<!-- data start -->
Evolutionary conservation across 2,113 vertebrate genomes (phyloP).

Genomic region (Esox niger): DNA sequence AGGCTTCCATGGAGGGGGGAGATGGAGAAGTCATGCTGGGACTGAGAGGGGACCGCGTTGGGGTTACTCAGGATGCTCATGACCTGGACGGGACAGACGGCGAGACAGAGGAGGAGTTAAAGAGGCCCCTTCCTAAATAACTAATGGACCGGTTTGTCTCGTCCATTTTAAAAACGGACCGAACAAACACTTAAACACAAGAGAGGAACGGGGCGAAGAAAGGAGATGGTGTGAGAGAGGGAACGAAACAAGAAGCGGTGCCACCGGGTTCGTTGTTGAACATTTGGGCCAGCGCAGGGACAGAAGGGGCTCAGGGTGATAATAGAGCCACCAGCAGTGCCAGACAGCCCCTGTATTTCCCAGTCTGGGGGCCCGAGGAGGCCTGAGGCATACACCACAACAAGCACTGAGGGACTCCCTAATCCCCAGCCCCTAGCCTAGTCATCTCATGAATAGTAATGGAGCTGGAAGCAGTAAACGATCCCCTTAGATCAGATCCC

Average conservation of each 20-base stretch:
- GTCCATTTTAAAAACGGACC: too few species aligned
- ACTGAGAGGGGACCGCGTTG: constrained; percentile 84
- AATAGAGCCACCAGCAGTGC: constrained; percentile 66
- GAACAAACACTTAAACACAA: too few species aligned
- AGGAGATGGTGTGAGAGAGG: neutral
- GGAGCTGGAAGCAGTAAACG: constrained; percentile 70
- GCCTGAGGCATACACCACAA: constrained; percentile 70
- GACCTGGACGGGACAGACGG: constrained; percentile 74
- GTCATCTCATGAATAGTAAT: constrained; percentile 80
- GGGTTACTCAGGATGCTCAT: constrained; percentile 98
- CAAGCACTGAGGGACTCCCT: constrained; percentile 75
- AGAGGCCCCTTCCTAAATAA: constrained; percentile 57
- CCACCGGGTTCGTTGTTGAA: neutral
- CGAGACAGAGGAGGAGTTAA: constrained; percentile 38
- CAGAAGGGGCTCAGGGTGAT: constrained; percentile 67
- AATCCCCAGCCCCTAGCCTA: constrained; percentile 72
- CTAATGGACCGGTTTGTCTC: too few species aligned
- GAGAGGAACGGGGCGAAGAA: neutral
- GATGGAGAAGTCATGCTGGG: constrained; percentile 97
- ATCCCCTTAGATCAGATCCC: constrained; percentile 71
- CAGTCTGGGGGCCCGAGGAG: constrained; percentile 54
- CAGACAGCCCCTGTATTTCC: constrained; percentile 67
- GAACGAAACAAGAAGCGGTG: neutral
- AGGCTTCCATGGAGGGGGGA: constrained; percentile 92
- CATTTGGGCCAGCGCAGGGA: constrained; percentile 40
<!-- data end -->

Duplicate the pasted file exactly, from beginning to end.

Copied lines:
Evolutionary conservation across 2,113 vertebrate genomes (phyloP).

Genomic region (Esox niger): DNA sequence AGGCTTCCATGGAGGGGGGAGATGGAGAAGTCATGCTGGGACTGAGAGGGGACCGCGTTGGGGTTACTCAGGATGCTCATGACCTGGACGGGACAGACGGCGAGACAGAGGAGGAGTTAAAGAGGCCCCTTCCTAAATAACTAATGGACCGGTTTGTCTCGTCCATTTTAAAAACGGACCGAACAAACACTTAAACACAAGAGAGGAACGGGGCGAAGAAAGGAGATGGTGTGAGAGAGGGAACGAAACAAGAAGCGGTGCCACCGGGTTCGTTGTTGAACATTTGGGCCAGCGCAGGGACAGAAGGGGCTCAGGGTGATAATAGAGCCACCAGCAGTGCCAGACAGCCCCTGTATTTCCCAGTCTGGGGGCCCGAGGAGGCCTGAGGCATACACCACAACAAGCACTGAGGGACTCCCTAATCCCCAGCCCCTAGCCTAGTCATCTCATGAATAGTAATGGAGCTGGAAGCAGTAAACGATCCCCTTAGATCAGATCCC

Average conservation of each 20-base stretch:
- GTCCATTTTAAAAACGGACC: too few species aligned
- ACTGAGAGGGGACCGCGTTG: constrained; percentile 84
- AATAGAGCCACCAGCAGTGC: constrained; percentile 66
- GAACAAACACTTAAACACAA: too few species aligned
- AGGAGATGGTGTGAGAGAGG: neutral
- GGAGCTGGAAGCAGTAAACG: constrained; percentile 70
- GCCTGAGGCATACACCACAA: constrained; percentile 70
- GACCTGGACGGGACAGACGG: constrained; percentile 74
- GTCATCTCATGAATAGTAAT: constrained; percentile 80
- GGGTTACTCAGGATGCTCAT: constrained; percentile 98
- CAAGCACTGAGGGACTCCCT: constrained; percentile 75
- AGAGGCCCCTTCCTAAATAA: constrained; percentile 57
- CCACCGGGTTCGTTGTTGAA: neutral
- CGAGACAGAGGAGGAGTTAA: constrained; percentile 38
- CAGAAGGGGCTCAGGGTGAT: constrained; percentile 67
- AATCCCCAGCCCCTAGCCTA: constrained; percentile 72
- CTAATGGACCGGTTTGTCTC: too few species aligned
- GAGAGGAACGGGGCGAAGAA: neutral
- GATGGAGAAGTCATGCTGGG: constrained; percentile 97
- ATCCCCTTAGATCAGATCCC: constrained; percentile 71
- CAGTCTGGGGGCCCGAGGAG: constrained; percentile 54
- CAGACAGCCCCTGTATTTCC: constrained; percentile 67
- GAACGAAACAAGAAGCGGTG: neutral
- AGGCTTCCATGGAGGGGGGA: constrained; percentile 92
- CATTTGGGCCAGCGCAGGGA: constrained; percentile 40